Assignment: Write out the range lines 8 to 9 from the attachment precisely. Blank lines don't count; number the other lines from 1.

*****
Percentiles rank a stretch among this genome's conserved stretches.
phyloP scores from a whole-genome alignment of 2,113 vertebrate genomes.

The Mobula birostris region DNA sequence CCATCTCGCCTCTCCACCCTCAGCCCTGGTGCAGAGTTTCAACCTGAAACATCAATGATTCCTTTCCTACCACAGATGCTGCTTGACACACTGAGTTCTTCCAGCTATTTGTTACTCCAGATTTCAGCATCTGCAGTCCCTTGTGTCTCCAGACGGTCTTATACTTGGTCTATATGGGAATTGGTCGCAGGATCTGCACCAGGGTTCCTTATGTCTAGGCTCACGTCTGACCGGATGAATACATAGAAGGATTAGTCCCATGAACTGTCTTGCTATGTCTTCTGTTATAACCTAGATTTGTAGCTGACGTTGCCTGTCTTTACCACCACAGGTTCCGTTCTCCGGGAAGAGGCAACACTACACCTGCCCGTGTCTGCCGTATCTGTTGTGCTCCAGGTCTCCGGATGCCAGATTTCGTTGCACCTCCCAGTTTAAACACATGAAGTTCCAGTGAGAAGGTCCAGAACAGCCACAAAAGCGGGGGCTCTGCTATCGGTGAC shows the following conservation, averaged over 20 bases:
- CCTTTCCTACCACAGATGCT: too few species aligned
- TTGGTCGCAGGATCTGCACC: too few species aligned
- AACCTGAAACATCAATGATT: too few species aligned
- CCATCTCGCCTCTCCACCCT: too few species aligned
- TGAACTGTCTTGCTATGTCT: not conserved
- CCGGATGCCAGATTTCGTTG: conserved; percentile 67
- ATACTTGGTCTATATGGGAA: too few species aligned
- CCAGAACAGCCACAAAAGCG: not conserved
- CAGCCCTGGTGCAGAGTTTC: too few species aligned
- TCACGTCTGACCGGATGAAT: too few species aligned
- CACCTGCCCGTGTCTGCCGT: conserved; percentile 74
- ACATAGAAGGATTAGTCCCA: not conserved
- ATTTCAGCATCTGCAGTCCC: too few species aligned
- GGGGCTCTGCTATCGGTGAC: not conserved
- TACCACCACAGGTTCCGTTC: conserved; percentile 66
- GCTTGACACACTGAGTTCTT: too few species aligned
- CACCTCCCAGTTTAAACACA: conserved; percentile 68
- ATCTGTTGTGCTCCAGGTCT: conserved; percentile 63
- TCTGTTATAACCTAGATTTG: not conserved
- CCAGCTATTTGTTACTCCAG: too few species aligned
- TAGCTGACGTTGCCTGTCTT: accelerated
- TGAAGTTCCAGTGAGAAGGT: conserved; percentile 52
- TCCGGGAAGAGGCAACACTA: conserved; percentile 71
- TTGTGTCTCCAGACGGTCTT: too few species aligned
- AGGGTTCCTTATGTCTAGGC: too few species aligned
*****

- TGAACTGTCTTGCTATGTCT: not conserved
- CCGGATGCCAGATTTCGTTG: conserved; percentile 67